, red amaryllis
Amaryllis
Amaryllis is a small genus of flowering bulbs, with two species. The better known of the two, Amaryllis belladonna, is a native of South Africa, particularly the rocky southwest region near the Cape...

, and Christmas cactus. Along with a Christmas tree, the interior of a home may be decorated with these plants, along with garlands
Garland (decoration)
A garland is a decorative wreath or cord, used at festive occasions, which can be hung round a person's neck, or on inanimate objects like Christmas trees. Originally garlands were made of flowers or leaves.-Etymology:...

 and evergreen
Evergreen
In botany, an evergreen plant is a plant that has leaves in all seasons. This contrasts with deciduous plants, which completely lose their foliage during the winter or dry season.There are many different kinds of evergreen plants, both trees and shrubs...

 foliage. The display of Christmas village
Christmas village
A Christmas village is a decorative, miniature-scale village often set up during the Christmas season. These villages are rooted in the elaborate Christmas traditions of the Pennsylvania Dutch...

s has also become a tradition in many homes during this season. The outside of houses may be decorated with lights and sometimes with illuminated sleighs
Sled
A sled, sledge, or sleigh is a land vehicle with a smooth underside or possessing a separate body supported by two or more smooth, relatively narrow, longitudinal runners that travels by sliding across a surface. Most sleds are used on surfaces with low friction, such as snow or ice. In some cases,...

, snowmen, and other Christmas figures.

Other traditional decorations include bells
Bell (instrument)
A bell is a simple sound-making device. The bell is a percussion instrument and an idiophone. Its form is usually a hollow, cup-shaped object, which resonates upon being struck...

, candles, candy canes, stockings
Christmas stocking
A Christmas stocking is an empty sock or sock-shaped bag that children hang on Christmas Eve so that Santa Claus can fill it with small toys, candy, fruit, coins or other small gifts when he arrives. These small items are often referred to as stocking stuffers or stocking fillers...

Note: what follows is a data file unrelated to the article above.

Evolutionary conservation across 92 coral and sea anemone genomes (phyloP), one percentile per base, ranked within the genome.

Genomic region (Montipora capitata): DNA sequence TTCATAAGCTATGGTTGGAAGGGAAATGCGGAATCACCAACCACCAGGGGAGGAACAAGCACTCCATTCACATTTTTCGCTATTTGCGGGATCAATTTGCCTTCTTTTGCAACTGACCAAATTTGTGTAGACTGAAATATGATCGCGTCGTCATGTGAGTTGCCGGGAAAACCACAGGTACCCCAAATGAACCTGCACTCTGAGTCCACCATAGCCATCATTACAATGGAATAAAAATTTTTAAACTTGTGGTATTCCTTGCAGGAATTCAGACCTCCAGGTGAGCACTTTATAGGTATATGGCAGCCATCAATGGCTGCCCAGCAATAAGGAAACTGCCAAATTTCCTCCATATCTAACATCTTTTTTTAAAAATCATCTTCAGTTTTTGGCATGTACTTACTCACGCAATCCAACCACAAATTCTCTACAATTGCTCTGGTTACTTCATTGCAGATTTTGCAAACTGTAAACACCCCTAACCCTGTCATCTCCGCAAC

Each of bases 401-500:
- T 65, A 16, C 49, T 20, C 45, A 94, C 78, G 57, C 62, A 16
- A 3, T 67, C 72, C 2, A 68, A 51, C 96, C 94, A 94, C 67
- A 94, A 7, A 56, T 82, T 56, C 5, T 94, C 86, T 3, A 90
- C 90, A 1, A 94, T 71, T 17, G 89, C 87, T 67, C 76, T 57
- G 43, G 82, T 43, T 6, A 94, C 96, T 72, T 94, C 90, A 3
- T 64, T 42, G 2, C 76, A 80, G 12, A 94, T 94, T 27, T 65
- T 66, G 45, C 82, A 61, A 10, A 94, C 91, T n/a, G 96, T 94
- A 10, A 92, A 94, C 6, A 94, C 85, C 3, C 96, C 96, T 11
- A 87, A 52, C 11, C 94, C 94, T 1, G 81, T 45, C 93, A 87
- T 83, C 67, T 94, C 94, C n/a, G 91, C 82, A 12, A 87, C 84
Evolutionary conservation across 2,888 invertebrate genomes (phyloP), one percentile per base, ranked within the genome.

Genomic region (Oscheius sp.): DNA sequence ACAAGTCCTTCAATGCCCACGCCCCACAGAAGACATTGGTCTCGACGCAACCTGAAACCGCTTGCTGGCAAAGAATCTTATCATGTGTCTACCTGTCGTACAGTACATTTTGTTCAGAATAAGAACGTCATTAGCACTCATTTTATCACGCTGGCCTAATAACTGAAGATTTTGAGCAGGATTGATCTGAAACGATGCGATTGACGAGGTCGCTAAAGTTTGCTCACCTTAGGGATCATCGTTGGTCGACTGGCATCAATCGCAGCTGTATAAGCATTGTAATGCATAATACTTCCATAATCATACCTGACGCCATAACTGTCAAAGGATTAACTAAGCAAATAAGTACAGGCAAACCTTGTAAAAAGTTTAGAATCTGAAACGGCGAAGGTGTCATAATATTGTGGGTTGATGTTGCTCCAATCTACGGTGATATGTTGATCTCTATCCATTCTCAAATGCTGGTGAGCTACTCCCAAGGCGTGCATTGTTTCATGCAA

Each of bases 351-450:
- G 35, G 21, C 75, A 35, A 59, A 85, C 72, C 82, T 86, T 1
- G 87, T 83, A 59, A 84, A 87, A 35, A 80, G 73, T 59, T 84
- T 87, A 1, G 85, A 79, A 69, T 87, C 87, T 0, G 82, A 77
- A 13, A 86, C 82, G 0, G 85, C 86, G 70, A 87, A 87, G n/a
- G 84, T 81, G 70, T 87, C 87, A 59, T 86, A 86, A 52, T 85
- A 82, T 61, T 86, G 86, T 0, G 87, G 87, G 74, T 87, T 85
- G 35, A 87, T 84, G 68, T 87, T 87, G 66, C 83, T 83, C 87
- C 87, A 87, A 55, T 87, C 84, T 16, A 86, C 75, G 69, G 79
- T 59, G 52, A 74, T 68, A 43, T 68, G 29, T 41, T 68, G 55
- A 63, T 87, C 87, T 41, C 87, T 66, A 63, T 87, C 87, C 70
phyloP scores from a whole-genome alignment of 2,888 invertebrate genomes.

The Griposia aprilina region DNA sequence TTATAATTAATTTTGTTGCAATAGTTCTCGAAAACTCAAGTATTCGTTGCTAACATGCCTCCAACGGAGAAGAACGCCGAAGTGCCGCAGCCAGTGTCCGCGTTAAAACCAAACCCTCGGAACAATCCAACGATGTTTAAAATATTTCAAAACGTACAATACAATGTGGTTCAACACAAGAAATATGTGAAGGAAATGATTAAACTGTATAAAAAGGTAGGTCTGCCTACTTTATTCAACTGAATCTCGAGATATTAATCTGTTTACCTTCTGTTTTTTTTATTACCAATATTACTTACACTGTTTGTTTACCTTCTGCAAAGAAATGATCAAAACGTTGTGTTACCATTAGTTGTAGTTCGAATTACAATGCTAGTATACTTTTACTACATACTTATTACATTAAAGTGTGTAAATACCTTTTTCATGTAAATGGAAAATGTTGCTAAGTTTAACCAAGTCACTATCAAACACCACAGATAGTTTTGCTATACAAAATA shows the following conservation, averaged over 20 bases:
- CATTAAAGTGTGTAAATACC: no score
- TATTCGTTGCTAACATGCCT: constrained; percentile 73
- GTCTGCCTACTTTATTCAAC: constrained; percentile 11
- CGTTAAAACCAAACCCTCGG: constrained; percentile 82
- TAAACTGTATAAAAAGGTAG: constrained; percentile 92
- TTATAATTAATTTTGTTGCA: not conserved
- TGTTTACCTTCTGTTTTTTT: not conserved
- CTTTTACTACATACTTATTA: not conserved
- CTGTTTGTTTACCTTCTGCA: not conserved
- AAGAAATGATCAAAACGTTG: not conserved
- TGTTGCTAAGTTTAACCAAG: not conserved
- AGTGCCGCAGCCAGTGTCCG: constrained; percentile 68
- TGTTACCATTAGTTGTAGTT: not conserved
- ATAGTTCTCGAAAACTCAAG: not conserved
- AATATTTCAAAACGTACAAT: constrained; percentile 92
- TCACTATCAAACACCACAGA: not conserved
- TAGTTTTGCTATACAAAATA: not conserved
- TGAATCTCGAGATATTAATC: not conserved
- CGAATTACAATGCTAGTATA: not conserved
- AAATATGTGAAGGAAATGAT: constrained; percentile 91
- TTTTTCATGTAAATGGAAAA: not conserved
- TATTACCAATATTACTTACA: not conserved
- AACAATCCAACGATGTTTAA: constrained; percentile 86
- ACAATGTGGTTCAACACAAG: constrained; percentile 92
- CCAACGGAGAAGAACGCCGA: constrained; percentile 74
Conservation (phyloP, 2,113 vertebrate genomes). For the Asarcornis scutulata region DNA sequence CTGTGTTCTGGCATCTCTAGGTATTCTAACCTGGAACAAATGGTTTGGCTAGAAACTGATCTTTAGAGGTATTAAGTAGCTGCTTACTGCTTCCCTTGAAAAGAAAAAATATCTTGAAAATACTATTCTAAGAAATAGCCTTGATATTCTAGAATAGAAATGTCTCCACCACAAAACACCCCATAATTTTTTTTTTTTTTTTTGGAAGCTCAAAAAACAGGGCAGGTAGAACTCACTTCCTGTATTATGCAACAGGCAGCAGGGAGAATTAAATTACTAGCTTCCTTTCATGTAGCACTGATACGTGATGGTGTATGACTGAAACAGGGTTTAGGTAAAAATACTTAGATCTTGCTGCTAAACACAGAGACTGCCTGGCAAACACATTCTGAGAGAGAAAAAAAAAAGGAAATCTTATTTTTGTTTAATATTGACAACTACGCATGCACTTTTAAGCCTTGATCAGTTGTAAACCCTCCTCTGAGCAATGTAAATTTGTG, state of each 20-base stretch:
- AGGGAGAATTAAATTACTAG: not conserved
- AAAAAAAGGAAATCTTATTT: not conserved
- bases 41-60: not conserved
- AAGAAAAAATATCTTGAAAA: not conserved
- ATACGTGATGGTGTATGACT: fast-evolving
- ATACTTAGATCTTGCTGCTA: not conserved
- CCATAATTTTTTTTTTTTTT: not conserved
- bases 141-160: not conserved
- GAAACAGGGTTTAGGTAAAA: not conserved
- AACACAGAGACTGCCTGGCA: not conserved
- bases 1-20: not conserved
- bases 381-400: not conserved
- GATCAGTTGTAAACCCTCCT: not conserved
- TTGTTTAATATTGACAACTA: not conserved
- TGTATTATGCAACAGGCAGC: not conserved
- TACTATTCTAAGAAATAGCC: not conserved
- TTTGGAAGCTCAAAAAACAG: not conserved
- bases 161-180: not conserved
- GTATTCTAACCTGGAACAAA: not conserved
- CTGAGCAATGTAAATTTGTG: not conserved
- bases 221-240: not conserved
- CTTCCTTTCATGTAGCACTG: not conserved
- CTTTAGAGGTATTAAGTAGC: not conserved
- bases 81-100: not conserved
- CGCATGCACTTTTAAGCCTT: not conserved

, wreaths, and angels. Both the displaying of wreath
Wreath
A wreath is an assortment of flowers, leaves, fruits, twigs and/or various materials that is constructed to resemble a ring. They are used typically as Christmas decorations to symbolize the coming of Christ, also known as the Advent season in Christianity. They are also used as festive headdresses...

s and candles in each window are a more traditional Christmas display. The concentric assortment of leaves, usually from an evergreen
Evergreen
In botany, an evergreen plant is a plant that has leaves in all seasons. This contrasts with deciduous plants, which completely lose their foliage during the winter or dry season.There are many different kinds of evergreen plants, both trees and shrubs...

, make up Christmas wreath
Wreath
A wreath is an assortment of flowers, leaves, fruits, twigs and/or various materials that is constructed to resemble a ring. They are used typically as Christmas decorations to symbolize the coming of Christ, also known as the Advent season in Christianity. They are also used as festive headdresses...

s and are designed to prepare Christians for the Advent season. Candles in each window are meant to demonstrate the fact that Christians believe that Jesus Christ is the ultimate light of the world. Both of these antiquated, more subdued, Christmas displays are seen in the image to the right of Saint Anselm College
Saint Anselm College